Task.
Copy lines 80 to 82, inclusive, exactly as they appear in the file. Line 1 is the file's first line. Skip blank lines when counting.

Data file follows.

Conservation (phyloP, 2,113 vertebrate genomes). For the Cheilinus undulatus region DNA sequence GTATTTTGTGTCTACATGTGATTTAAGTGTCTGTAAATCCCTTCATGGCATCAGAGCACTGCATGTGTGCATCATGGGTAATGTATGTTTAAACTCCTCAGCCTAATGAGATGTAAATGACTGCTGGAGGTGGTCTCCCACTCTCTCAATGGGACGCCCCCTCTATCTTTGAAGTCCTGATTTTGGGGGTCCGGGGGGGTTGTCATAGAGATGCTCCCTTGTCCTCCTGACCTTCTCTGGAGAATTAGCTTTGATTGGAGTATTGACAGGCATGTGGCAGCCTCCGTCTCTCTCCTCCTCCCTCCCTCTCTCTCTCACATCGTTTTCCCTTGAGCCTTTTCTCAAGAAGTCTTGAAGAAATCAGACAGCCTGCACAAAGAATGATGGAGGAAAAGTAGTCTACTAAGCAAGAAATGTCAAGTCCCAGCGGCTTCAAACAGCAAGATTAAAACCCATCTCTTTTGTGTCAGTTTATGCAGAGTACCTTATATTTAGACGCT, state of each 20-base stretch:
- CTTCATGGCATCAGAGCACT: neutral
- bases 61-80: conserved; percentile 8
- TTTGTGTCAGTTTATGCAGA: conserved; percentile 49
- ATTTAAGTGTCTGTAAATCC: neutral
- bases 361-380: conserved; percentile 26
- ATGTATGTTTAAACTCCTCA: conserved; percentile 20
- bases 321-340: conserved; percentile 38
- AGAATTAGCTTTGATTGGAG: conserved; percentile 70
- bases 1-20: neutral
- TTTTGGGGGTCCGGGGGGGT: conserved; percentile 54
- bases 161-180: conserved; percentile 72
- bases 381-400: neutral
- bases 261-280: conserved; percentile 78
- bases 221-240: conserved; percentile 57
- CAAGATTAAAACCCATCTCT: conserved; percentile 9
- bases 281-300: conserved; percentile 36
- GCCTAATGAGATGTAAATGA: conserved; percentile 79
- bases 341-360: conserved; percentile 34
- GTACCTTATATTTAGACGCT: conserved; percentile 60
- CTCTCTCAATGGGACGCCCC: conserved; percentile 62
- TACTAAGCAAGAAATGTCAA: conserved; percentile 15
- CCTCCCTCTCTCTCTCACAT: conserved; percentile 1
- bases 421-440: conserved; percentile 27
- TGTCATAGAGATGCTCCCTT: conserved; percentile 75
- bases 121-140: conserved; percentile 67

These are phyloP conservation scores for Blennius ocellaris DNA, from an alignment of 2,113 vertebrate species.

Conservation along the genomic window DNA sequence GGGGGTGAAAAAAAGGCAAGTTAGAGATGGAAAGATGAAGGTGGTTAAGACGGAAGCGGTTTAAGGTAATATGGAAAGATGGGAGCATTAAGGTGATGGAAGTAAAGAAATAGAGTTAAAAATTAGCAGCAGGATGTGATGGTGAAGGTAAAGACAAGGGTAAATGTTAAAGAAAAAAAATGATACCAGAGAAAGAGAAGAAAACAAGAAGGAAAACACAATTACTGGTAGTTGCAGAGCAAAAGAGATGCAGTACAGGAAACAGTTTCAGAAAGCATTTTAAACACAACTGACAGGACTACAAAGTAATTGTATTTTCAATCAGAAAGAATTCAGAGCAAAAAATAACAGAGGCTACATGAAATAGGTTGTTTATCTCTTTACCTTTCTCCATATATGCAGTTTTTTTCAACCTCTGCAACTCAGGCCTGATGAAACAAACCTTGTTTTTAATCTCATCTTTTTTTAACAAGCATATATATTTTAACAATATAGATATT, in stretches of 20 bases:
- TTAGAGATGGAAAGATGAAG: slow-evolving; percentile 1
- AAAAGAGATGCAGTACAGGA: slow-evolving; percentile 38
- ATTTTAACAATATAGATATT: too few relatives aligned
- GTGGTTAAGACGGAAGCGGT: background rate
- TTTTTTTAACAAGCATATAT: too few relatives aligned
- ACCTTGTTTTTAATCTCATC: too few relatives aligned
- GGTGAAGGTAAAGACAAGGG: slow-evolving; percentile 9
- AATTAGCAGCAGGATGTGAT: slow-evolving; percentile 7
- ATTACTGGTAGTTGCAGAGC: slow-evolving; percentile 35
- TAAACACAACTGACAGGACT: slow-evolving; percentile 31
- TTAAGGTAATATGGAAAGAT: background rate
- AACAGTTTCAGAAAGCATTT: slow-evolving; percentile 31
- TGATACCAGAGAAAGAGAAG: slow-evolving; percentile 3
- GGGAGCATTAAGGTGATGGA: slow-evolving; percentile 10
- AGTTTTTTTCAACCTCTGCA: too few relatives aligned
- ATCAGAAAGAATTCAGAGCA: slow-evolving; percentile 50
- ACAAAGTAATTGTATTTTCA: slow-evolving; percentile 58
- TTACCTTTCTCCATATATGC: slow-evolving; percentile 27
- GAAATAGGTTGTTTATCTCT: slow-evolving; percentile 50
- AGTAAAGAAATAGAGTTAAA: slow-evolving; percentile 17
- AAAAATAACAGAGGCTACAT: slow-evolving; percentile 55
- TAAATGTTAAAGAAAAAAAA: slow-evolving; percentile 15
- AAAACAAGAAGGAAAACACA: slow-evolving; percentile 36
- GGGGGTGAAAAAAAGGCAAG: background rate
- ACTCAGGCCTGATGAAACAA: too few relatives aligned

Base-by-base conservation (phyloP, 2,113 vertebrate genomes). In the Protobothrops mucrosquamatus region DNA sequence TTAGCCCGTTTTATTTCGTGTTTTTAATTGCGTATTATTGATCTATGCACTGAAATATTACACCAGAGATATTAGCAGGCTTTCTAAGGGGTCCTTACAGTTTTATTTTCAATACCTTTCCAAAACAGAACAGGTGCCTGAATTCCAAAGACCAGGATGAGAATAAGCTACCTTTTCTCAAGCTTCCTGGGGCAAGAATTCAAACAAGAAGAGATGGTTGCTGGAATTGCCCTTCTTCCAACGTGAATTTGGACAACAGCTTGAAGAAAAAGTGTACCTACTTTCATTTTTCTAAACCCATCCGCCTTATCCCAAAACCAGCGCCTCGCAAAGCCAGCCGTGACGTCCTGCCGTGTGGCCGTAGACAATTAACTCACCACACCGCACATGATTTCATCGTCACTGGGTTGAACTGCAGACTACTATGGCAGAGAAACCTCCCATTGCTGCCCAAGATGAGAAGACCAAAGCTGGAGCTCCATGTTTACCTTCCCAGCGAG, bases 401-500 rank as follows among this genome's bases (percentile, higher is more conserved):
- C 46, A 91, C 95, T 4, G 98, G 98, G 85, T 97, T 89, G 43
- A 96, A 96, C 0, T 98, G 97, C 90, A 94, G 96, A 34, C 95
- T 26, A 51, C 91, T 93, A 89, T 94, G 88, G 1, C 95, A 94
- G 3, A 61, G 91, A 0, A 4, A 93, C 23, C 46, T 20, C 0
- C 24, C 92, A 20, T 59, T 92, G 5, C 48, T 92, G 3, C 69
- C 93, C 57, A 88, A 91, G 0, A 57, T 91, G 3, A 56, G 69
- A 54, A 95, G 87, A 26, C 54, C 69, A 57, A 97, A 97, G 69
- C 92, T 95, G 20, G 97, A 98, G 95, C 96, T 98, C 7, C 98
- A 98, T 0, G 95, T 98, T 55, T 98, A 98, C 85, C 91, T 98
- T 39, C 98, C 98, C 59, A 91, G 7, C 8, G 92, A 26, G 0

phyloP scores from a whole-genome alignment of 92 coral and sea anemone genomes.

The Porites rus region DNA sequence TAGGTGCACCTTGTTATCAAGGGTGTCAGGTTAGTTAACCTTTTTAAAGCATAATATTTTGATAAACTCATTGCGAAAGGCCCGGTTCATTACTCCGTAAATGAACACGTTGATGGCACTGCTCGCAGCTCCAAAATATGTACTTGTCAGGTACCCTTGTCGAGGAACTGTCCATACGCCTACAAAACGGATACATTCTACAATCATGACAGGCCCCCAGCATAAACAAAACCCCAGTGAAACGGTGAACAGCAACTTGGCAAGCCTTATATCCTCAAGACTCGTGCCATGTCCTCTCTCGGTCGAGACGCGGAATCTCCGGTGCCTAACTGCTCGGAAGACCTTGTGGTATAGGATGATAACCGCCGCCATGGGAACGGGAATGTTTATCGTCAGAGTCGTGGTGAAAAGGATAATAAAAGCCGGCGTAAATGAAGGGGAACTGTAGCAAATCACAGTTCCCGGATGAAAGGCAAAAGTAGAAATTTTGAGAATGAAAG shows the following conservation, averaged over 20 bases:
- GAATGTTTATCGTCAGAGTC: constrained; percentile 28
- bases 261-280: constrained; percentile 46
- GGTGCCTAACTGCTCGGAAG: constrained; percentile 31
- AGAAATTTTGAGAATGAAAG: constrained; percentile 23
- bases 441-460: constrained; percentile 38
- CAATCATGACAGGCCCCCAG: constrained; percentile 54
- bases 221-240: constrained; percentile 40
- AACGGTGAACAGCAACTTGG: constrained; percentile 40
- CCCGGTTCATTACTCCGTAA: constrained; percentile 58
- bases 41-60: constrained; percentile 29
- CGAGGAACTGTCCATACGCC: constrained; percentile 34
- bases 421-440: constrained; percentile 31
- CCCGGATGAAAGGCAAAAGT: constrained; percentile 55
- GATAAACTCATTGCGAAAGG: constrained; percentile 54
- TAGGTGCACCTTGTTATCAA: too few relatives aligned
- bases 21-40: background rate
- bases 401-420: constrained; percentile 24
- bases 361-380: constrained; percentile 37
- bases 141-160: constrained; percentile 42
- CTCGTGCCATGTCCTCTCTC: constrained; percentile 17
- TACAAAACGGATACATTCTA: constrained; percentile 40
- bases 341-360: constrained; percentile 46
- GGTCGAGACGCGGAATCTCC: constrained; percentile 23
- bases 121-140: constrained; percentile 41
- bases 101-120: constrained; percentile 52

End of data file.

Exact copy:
- GATAAACTCATTGCGAAAGG: constrained; percentile 54
- TAGGTGCACCTTGTTATCAA: too few relatives aligned
- bases 21-40: background rate